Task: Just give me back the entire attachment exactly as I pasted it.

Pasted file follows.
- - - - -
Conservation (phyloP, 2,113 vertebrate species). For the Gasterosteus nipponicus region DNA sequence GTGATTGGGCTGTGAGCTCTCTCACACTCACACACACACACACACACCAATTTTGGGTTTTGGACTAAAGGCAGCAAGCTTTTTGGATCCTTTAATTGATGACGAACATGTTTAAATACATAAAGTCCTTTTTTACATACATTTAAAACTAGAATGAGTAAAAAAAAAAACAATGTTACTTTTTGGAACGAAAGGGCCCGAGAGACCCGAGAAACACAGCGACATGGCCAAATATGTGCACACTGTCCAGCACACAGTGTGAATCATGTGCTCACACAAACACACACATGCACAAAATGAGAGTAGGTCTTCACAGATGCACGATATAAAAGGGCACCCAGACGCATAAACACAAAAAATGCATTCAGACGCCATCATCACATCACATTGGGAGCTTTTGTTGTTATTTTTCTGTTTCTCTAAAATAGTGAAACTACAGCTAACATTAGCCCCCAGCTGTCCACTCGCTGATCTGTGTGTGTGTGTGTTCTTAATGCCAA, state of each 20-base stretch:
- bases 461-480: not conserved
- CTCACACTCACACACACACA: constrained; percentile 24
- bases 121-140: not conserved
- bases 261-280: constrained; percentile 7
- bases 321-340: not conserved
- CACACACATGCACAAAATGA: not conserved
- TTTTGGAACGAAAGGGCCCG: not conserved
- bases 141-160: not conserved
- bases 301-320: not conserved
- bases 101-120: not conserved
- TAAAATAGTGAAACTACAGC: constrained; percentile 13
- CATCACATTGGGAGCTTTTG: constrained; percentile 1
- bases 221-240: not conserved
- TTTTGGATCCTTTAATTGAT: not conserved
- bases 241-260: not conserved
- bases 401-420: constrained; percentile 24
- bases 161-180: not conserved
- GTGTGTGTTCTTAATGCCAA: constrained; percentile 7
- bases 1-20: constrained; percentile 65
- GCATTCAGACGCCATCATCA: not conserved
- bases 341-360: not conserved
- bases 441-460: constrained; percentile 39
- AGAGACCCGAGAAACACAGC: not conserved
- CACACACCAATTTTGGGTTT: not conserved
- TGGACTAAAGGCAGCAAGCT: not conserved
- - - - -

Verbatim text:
Conservation (phyloP, 2,113 vertebrate species). For the Gasterosteus nipponicus region DNA sequence GTGATTGGGCTGTGAGCTCTCTCACACTCACACACACACACACACACCAATTTTGGGTTTTGGACTAAAGGCAGCAAGCTTTTTGGATCCTTTAATTGATGACGAACATGTTTAAATACATAAAGTCCTTTTTTACATACATTTAAAACTAGAATGAGTAAAAAAAAAAACAATGTTACTTTTTGGAACGAAAGGGCCCGAGAGACCCGAGAAACACAGCGACATGGCCAAATATGTGCACACTGTCCAGCACACAGTGTGAATCATGTGCTCACACAAACACACACATGCACAAAATGAGAGTAGGTCTTCACAGATGCACGATATAAAAGGGCACCCAGACGCATAAACACAAAAAATGCATTCAGACGCCATCATCACATCACATTGGGAGCTTTTGTTGTTATTTTTCTGTTTCTCTAAAATAGTGAAACTACAGCTAACATTAGCCCCCAGCTGTCCACTCGCTGATCTGTGTGTGTGTGTGTTCTTAATGCCAA, state of each 20-base stretch:
- bases 461-480: not conserved
- CTCACACTCACACACACACA: constrained; percentile 24
- bases 121-140: not conserved
- bases 261-280: constrained; percentile 7
- bases 321-340: not conserved
- CACACACATGCACAAAATGA: not conserved
- TTTTGGAACGAAAGGGCCCG: not conserved
- bases 141-160: not conserved
- bases 301-320: not conserved
- bases 101-120: not conserved
- TAAAATAGTGAAACTACAGC: constrained; percentile 13
- CATCACATTGGGAGCTTTTG: constrained; percentile 1
- bases 221-240: not conserved
- TTTTGGATCCTTTAATTGAT: not conserved
- bases 241-260: not conserved
- bases 401-420: constrained; percentile 24
- bases 161-180: not conserved
- GTGTGTGTTCTTAATGCCAA: constrained; percentile 7
- bases 1-20: constrained; percentile 65
- GCATTCAGACGCCATCATCA: not conserved
- bases 341-360: not conserved
- bases 441-460: constrained; percentile 39
- AGAGACCCGAGAAACACAGC: not conserved
- CACACACCAATTTTGGGTTT: not conserved
- TGGACTAAAGGCAGCAAGCT: not conserved